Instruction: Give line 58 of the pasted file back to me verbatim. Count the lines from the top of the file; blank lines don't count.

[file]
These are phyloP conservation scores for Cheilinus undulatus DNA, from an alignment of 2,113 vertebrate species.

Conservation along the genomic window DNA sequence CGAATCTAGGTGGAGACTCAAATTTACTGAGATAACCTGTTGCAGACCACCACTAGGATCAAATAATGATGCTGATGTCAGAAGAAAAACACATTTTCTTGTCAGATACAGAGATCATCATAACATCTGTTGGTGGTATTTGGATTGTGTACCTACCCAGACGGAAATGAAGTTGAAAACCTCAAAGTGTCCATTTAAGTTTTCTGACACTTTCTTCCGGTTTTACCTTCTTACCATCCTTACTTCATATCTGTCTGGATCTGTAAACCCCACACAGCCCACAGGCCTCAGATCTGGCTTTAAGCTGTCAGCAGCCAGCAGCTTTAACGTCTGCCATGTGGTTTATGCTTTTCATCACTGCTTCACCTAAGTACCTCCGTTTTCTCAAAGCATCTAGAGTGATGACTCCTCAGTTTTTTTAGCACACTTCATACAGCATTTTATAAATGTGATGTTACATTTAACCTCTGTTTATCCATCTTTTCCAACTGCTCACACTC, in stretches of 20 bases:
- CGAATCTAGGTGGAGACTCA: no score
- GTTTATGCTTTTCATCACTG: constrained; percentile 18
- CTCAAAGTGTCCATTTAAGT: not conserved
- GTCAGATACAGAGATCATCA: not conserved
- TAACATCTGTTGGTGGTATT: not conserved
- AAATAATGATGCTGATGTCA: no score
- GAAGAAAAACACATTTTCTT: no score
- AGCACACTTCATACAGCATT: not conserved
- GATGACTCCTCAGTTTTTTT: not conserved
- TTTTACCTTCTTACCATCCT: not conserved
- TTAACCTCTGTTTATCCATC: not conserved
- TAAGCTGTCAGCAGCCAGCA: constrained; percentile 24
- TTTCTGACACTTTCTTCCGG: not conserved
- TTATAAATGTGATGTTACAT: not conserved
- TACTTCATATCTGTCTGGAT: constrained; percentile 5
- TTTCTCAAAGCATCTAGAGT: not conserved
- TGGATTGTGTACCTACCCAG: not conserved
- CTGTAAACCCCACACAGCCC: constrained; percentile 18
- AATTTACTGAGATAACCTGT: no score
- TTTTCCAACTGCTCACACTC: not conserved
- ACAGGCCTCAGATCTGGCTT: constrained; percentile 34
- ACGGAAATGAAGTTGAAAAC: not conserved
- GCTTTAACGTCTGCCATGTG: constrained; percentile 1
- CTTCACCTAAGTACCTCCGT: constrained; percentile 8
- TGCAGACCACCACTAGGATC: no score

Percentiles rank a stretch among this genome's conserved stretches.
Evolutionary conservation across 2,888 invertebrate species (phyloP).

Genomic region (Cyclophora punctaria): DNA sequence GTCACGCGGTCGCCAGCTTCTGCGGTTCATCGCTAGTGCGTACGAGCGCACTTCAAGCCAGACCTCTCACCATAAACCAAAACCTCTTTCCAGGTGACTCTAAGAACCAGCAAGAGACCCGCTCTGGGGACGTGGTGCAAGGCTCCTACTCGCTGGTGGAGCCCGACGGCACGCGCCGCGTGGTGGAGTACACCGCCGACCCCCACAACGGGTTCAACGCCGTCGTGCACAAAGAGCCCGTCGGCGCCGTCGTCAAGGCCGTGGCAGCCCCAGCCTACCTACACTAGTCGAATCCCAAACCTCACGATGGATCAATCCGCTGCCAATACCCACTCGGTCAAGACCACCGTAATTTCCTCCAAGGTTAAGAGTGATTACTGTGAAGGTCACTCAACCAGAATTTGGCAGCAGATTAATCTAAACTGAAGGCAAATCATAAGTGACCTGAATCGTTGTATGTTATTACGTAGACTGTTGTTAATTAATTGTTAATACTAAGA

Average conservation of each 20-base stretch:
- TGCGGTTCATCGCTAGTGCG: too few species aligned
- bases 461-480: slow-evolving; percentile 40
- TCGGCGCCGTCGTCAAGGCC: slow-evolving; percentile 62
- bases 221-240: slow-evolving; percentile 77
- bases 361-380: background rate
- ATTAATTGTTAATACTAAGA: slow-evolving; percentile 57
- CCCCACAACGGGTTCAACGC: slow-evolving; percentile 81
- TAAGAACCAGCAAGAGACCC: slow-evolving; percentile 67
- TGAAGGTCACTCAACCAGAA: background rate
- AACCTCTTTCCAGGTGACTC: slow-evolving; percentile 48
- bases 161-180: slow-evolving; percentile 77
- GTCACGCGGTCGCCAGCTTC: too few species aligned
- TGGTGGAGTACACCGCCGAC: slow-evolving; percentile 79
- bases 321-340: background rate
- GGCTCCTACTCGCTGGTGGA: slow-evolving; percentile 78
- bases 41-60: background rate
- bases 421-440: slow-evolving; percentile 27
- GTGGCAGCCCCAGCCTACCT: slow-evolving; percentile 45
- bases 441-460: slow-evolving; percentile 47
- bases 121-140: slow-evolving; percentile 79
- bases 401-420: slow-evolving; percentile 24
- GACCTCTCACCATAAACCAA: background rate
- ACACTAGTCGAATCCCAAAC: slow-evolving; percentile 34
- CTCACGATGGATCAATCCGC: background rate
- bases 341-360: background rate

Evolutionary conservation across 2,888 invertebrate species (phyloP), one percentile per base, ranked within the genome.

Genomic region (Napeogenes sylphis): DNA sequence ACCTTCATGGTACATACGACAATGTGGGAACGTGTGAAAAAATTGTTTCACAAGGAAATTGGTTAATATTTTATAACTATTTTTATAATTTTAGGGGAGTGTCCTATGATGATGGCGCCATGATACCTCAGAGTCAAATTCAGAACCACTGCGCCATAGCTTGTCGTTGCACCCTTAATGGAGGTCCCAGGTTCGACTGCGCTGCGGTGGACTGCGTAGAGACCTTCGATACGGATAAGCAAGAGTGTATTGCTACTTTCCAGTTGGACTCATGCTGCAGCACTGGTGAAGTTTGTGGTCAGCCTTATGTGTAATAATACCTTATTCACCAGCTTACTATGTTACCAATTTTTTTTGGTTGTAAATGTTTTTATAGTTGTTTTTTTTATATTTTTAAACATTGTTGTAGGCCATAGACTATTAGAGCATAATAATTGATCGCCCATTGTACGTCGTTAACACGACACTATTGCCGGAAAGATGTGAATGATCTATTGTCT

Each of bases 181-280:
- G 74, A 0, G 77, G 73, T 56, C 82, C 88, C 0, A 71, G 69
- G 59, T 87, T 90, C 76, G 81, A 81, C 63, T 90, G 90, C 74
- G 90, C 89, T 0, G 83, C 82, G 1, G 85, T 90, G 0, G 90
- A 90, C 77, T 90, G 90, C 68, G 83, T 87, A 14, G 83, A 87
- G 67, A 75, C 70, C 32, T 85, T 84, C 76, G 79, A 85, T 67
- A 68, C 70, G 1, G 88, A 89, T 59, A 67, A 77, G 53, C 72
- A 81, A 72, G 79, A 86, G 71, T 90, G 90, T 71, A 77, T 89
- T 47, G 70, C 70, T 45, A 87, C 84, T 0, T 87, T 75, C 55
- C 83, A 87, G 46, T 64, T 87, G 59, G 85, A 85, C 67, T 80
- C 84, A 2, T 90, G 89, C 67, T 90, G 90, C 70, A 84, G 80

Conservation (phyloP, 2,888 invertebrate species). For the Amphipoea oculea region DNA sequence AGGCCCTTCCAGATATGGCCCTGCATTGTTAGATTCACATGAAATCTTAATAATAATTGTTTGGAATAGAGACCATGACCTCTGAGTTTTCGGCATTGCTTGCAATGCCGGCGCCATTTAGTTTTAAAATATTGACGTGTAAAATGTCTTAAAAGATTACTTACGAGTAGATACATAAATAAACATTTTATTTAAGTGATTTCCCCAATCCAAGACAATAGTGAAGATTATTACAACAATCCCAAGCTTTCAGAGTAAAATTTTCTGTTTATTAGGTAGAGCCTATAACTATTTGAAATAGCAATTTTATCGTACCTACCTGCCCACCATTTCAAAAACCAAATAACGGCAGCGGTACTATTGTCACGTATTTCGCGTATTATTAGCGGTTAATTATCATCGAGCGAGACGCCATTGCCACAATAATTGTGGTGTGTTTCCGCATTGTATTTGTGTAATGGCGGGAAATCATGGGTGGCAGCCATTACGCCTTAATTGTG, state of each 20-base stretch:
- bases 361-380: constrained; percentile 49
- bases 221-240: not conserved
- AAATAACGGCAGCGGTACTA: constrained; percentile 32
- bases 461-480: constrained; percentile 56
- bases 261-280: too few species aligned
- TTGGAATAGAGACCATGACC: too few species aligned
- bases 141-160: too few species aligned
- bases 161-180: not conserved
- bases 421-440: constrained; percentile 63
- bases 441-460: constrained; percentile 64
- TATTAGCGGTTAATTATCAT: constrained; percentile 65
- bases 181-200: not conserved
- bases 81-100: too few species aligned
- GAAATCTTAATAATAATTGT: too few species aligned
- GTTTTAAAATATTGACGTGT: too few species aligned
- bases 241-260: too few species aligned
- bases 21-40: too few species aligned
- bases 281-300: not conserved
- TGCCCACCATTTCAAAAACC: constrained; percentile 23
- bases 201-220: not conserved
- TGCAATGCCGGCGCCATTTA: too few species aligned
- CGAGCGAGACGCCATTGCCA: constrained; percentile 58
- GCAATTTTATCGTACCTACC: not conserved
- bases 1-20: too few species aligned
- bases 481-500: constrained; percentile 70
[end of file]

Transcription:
Genomic region (Napeogenes sylphis): DNA sequence ACCTTCATGGTACATACGACAATGTGGGAACGTGTGAAAAAATTGTTTCACAAGGAAATTGGTTAATATTTTATAACTATTTTTATAATTTTAGGGGAGTGTCCTATGATGATGGCGCCATGATACCTCAGAGTCAAATTCAGAACCACTGCGCCATAGCTTGTCGTTGCACCCTTAATGGAGGTCCCAGGTTCGACTGCGCTGCGGTGGACTGCGTAGAGACCTTCGATACGGATAAGCAAGAGTGTATTGCTACTTTCCAGTTGGACTCATGCTGCAGCACTGGTGAAGTTTGTGGTCAGCCTTATGTGTAATAATACCTTATTCACCAGCTTACTATGTTACCAATTTTTTTTGGTTGTAAATGTTTTTATAGTTGTTTTTTTTATATTTTTAAACATTGTTGTAGGCCATAGACTATTAGAGCATAATAATTGATCGCCCATTGTACGTCGTTAACACGACACTATTGCCGGAAAGATGTGAATGATCTATTGTCT